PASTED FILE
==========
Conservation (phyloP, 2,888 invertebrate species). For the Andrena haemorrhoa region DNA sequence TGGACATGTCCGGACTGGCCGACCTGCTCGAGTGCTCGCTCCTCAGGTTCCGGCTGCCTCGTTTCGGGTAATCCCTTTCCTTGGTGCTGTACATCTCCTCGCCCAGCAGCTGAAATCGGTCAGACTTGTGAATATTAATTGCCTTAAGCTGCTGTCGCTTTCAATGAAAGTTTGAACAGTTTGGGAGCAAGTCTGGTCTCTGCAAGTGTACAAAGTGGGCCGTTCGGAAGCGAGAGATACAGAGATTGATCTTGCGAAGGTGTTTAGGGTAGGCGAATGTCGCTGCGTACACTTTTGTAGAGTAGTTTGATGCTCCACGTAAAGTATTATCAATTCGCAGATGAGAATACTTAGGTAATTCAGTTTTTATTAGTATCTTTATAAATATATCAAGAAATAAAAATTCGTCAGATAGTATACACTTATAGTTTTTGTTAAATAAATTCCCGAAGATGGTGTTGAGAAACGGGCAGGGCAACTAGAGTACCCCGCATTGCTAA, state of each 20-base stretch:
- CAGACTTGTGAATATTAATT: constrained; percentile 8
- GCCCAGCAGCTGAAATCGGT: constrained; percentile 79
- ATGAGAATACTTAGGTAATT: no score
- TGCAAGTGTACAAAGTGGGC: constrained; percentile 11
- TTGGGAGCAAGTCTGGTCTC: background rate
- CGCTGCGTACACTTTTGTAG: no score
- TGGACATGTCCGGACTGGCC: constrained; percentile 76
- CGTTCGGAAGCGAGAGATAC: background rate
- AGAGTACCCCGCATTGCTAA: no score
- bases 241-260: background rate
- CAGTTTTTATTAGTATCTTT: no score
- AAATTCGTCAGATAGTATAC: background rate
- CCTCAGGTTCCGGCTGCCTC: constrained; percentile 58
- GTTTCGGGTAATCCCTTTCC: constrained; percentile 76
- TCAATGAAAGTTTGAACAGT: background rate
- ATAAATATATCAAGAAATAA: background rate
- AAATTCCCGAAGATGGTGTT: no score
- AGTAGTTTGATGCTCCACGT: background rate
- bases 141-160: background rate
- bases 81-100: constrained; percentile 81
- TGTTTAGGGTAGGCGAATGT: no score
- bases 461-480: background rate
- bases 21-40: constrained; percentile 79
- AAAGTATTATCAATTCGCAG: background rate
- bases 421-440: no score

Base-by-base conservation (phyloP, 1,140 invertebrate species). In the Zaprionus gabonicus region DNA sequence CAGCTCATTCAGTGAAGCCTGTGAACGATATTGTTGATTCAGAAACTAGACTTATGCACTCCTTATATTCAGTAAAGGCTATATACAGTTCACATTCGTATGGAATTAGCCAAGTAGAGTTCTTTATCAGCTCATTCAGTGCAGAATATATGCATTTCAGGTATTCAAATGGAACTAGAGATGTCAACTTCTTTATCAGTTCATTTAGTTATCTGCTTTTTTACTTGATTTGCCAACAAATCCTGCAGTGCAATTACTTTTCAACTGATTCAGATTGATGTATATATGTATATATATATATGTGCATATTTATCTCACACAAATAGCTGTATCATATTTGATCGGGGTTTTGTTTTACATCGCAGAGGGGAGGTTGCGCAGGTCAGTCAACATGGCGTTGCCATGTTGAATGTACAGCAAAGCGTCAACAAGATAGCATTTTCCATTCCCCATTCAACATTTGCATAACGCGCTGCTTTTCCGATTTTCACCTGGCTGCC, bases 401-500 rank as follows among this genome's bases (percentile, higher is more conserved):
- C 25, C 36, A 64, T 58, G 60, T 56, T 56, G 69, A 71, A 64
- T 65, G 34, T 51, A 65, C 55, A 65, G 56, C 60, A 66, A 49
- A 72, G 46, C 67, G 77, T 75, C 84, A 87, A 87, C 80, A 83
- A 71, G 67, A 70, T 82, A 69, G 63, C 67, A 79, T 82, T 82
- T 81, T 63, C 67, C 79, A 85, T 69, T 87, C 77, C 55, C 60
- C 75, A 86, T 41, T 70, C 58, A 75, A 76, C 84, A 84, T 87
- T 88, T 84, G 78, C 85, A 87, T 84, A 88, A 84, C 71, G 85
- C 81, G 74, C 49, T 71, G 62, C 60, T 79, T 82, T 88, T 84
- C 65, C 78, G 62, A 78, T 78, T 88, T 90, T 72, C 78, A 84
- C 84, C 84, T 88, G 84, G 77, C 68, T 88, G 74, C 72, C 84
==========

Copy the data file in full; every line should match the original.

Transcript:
Conservation (phyloP, 2,888 invertebrate species). For the Andrena haemorrhoa region DNA sequence TGGACATGTCCGGACTGGCCGACCTGCTCGAGTGCTCGCTCCTCAGGTTCCGGCTGCCTCGTTTCGGGTAATCCCTTTCCTTGGTGCTGTACATCTCCTCGCCCAGCAGCTGAAATCGGTCAGACTTGTGAATATTAATTGCCTTAAGCTGCTGTCGCTTTCAATGAAAGTTTGAACAGTTTGGGAGCAAGTCTGGTCTCTGCAAGTGTACAAAGTGGGCCGTTCGGAAGCGAGAGATACAGAGATTGATCTTGCGAAGGTGTTTAGGGTAGGCGAATGTCGCTGCGTACACTTTTGTAGAGTAGTTTGATGCTCCACGTAAAGTATTATCAATTCGCAGATGAGAATACTTAGGTAATTCAGTTTTTATTAGTATCTTTATAAATATATCAAGAAATAAAAATTCGTCAGATAGTATACACTTATAGTTTTTGTTAAATAAATTCCCGAAGATGGTGTTGAGAAACGGGCAGGGCAACTAGAGTACCCCGCATTGCTAA, state of each 20-base stretch:
- CAGACTTGTGAATATTAATT: constrained; percentile 8
- GCCCAGCAGCTGAAATCGGT: constrained; percentile 79
- ATGAGAATACTTAGGTAATT: no score
- TGCAAGTGTACAAAGTGGGC: constrained; percentile 11
- TTGGGAGCAAGTCTGGTCTC: background rate
- CGCTGCGTACACTTTTGTAG: no score
- TGGACATGTCCGGACTGGCC: constrained; percentile 76
- CGTTCGGAAGCGAGAGATAC: background rate
- AGAGTACCCCGCATTGCTAA: no score
- bases 241-260: background rate
- CAGTTTTTATTAGTATCTTT: no score
- AAATTCGTCAGATAGTATAC: background rate
- CCTCAGGTTCCGGCTGCCTC: constrained; percentile 58
- GTTTCGGGTAATCCCTTTCC: constrained; percentile 76
- TCAATGAAAGTTTGAACAGT: background rate
- ATAAATATATCAAGAAATAA: background rate
- AAATTCCCGAAGATGGTGTT: no score
- AGTAGTTTGATGCTCCACGT: background rate
- bases 141-160: background rate
- bases 81-100: constrained; percentile 81
- TGTTTAGGGTAGGCGAATGT: no score
- bases 461-480: background rate
- bases 21-40: constrained; percentile 79
- AAAGTATTATCAATTCGCAG: background rate
- bases 421-440: no score

Base-by-base conservation (phyloP, 1,140 invertebrate species). In the Zaprionus gabonicus region DNA sequence CAGCTCATTCAGTGAAGCCTGTGAACGATATTGTTGATTCAGAAACTAGACTTATGCACTCCTTATATTCAGTAAAGGCTATATACAGTTCACATTCGTATGGAATTAGCCAAGTAGAGTTCTTTATCAGCTCATTCAGTGCAGAATATATGCATTTCAGGTATTCAAATGGAACTAGAGATGTCAACTTCTTTATCAGTTCATTTAGTTATCTGCTTTTTTACTTGATTTGCCAACAAATCCTGCAGTGCAATTACTTTTCAACTGATTCAGATTGATGTATATATGTATATATATATATGTGCATATTTATCTCACACAAATAGCTGTATCATATTTGATCGGGGTTTTGTTTTACATCGCAGAGGGGAGGTTGCGCAGGTCAGTCAACATGGCGTTGCCATGTTGAATGTACAGCAAAGCGTCAACAAGATAGCATTTTCCATTCCCCATTCAACATTTGCATAACGCGCTGCTTTTCCGATTTTCACCTGGCTGCC, bases 401-500 rank as follows among this genome's bases (percentile, higher is more conserved):
- C 25, C 36, A 64, T 58, G 60, T 56, T 56, G 69, A 71, A 64
- T 65, G 34, T 51, A 65, C 55, A 65, G 56, C 60, A 66, A 49
- A 72, G 46, C 67, G 77, T 75, C 84, A 87, A 87, C 80, A 83
- A 71, G 67, A 70, T 82, A 69, G 63, C 67, A 79, T 82, T 82
- T 81, T 63, C 67, C 79, A 85, T 69, T 87, C 77, C 55, C 60
- C 75, A 86, T 41, T 70, C 58, A 75, A 76, C 84, A 84, T 87
- T 88, T 84, G 78, C 85, A 87, T 84, A 88, A 84, C 71, G 85
- C 81, G 74, C 49, T 71, G 62, C 60, T 79, T 82, T 88, T 84
- C 65, C 78, G 62, A 78, T 78, T 88, T 90, T 72, C 78, A 84
- C 84, C 84, T 88, G 84, G 77, C 68, T 88, G 74, C 72, C 84